six of § 405(g) authorizes the district court to remand
a case to the Commissioner “upon a showing that there
is new evidence which is material and that there is good
cause for the failure to incorporate such evidence into the
record in a prior proceeding.” 42 U.S.C. § 405(g);
see Jackson v. Chater, 99 F.3d 1086, 1092 (11th Cir.
1996). The court of appeals has explained that a Sentence Six
remand is not contingent upon the district court finding
error by the Commissioner. “A sentence-six remand does
not result from any error by the Commissioner. A sentence-six
remand is warranted even in the absence of any error by the
Commissioner if new, material evidence becomes available to a
claimant, and the claimant could not have presented that
evidence at his original hearing.” Jackson v.
Chater, 99 F.3d 1086, 1095 (11th Cir. 1996). The purpose
of a Sentence Six remand is to allow the Commissioner to
consider “new” and “material”
evidence not available at the time of the Commissioner's
determination. Assuming “new” and
“material” evidence of disability is developed
after the Commissioner's determination, the district
court may order a remand to the Commissioner for
consideration of such evidence, while retaining jurisdiction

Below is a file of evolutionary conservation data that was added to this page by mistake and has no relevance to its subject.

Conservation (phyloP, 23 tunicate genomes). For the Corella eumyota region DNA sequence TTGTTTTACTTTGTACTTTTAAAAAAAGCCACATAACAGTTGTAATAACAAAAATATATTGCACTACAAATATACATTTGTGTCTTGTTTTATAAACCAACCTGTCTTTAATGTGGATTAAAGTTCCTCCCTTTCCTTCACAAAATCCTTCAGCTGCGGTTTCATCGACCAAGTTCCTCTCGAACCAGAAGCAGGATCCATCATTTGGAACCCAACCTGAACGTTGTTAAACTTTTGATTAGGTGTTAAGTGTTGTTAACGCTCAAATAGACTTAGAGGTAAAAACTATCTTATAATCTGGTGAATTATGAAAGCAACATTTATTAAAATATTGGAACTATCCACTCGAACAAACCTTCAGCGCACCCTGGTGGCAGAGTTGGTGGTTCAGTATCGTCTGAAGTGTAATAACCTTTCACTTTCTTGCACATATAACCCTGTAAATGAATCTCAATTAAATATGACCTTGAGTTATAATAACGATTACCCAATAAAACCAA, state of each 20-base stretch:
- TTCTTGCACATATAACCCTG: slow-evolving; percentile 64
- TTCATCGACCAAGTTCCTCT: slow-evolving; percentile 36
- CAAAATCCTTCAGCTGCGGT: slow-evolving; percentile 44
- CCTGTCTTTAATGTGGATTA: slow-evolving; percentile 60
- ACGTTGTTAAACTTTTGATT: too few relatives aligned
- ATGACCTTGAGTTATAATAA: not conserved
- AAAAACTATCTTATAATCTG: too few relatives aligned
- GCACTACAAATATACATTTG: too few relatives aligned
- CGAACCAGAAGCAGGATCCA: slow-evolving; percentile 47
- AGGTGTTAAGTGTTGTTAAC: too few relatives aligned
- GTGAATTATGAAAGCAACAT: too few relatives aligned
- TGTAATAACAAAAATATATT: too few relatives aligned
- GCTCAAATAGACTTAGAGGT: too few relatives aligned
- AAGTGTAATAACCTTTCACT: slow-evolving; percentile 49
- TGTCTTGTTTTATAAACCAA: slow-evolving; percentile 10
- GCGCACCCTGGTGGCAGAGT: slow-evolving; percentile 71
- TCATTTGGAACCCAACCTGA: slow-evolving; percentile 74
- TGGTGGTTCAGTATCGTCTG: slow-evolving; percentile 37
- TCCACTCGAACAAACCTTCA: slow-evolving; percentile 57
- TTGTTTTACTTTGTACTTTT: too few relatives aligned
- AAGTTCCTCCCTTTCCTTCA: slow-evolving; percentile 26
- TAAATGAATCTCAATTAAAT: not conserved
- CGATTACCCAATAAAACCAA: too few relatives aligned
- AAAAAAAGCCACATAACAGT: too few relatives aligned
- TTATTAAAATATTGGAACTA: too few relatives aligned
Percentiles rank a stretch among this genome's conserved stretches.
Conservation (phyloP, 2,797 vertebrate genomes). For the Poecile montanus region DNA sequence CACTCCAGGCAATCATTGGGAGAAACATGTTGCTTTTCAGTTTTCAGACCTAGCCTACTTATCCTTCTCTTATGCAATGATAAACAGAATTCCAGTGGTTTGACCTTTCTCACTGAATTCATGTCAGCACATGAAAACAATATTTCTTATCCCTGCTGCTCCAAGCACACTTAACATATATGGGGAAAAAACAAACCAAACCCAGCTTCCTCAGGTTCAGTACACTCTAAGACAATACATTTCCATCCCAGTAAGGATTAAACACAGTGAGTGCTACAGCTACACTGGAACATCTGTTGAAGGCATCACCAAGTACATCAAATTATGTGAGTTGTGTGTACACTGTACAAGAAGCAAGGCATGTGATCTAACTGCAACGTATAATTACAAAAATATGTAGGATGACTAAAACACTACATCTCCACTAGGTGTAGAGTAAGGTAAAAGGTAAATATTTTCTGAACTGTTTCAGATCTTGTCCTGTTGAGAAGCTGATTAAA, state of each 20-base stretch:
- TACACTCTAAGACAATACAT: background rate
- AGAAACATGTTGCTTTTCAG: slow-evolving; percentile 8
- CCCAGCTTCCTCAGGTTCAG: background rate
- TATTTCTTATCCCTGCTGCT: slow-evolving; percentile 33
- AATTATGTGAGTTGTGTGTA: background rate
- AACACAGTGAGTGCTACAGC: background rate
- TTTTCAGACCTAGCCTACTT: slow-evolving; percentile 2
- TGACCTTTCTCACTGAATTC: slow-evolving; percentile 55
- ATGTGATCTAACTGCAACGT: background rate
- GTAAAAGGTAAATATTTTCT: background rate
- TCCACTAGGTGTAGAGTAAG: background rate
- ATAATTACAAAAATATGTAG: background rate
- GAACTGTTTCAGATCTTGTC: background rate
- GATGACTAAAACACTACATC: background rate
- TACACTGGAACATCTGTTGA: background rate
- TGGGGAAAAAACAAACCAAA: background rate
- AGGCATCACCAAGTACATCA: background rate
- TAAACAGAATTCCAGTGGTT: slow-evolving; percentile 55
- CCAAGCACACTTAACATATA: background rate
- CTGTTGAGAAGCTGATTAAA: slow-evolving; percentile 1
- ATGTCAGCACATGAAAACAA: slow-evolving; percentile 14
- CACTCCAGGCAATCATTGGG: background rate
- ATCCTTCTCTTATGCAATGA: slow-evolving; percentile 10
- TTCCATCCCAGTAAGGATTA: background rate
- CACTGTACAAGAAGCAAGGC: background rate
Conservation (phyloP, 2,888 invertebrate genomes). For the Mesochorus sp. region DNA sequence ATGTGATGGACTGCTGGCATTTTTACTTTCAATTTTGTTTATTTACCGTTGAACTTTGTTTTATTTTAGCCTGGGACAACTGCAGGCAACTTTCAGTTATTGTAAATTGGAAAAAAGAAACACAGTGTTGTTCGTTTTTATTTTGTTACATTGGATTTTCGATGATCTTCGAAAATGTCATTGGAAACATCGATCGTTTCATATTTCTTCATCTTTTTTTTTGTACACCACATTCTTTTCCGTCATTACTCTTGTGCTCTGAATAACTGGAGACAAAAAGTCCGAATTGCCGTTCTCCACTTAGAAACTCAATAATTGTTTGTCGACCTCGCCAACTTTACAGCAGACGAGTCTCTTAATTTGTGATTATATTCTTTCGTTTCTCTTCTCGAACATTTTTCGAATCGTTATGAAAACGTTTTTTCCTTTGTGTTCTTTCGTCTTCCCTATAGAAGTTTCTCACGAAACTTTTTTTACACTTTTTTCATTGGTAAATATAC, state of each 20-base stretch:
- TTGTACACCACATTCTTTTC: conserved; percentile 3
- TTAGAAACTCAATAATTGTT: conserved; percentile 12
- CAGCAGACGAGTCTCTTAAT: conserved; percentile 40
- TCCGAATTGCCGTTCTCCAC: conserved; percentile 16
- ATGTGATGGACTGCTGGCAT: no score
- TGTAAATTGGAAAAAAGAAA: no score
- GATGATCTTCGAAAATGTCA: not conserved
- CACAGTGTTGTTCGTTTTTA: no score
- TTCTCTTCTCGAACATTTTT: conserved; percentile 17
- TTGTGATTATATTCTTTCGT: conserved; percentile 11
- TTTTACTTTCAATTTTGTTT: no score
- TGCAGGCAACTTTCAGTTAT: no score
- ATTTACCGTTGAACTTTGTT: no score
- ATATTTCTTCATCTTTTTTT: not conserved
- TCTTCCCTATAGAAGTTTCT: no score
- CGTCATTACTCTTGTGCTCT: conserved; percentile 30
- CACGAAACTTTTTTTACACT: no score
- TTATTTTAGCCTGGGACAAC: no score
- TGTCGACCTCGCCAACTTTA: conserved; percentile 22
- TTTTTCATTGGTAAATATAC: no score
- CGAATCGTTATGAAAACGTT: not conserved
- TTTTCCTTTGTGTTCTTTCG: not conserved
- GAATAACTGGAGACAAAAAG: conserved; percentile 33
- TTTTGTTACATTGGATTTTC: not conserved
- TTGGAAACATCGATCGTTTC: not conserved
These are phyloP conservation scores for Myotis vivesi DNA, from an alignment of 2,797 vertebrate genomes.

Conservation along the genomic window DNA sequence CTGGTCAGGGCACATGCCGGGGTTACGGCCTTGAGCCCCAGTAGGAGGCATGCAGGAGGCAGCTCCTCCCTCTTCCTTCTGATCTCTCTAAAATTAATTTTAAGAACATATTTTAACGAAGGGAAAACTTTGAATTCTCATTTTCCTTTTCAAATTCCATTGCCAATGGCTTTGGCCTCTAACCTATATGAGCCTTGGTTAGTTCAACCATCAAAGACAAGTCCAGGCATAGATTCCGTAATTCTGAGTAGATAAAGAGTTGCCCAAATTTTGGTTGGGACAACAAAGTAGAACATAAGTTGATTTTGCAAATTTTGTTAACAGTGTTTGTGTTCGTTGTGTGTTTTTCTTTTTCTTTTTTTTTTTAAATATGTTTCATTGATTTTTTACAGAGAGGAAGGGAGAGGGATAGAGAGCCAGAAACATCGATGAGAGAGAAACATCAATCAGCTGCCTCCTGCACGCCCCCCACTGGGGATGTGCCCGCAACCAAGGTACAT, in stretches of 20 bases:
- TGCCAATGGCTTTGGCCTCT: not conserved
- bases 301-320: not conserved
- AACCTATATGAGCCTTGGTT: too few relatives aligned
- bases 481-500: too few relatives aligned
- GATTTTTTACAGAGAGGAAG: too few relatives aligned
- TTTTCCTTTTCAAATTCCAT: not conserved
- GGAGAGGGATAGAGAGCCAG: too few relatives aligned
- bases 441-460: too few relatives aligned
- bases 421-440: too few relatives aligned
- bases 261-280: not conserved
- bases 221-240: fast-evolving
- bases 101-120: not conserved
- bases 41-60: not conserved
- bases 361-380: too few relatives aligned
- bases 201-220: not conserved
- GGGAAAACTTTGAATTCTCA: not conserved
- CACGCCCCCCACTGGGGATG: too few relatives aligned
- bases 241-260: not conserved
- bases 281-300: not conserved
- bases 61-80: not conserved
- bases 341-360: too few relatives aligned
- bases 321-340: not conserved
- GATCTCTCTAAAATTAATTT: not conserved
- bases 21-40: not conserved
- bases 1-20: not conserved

of the case for review after reconsideration by the
Commissioner. See Ingram v. Comm'r of Soc. Sec.
Admin., 496 F.3d 1253, 1261 (11th Cir. 2007)
(“[S]entence six is appropriate for the Commissioner to
consider new evidence that the Commissioner did not have an
opportunity to consider because the evidence was not properly
submitted to the Appeals Council.”).
the fully favorable decision dated June 4, 2018, was not
available for consideration by the Commissioner at the time
of the final determination in this case, there is no question
that it is “new” and “there is good cause
for the failure to incorporate such evidence into the record
in a prior proceeding.” The issue is whether the fact
of the fully favorable determination is evidence that is
“material” to the earlier determination made in
instant case. To be “material” for purposes of
triggering a Sentence Six remand, the new evidence must be
“relevant and probative so that there is a reasonable
possibility that it would change the administrative
result….” Caulder v. Bowen, 791 F.2d
872, 877 (11th Cir. 1986). The court believes it is not.
clear, the “new” evidence advanced here by Ms.
Freeman is the simple fact of the subsequent favorable
decision made in another application for benefits was a
different onset date. Her motion for remand pursuant to
Sentence Six states plainly:
Plaintiff moves to remand this claim pursuant to Sentence Six
of 42 U.S.C. §405(g) based on a subsequent Favorable
Decision with an onset date just after the ALJ denial and
based on the issues previously raised. A subsequent Fully
Favorable decision was issued on 6/4/18 with
an onset date of 8/6/15. [Citation to
The ALJ issued an Unfavorable Decision on 7/28/15. (R-13-39)
The subsequent Fully Favorable decision [Citation to exhibit
omitted] was not available prior to filing the lawsuit.
Because the evidence is new, it ...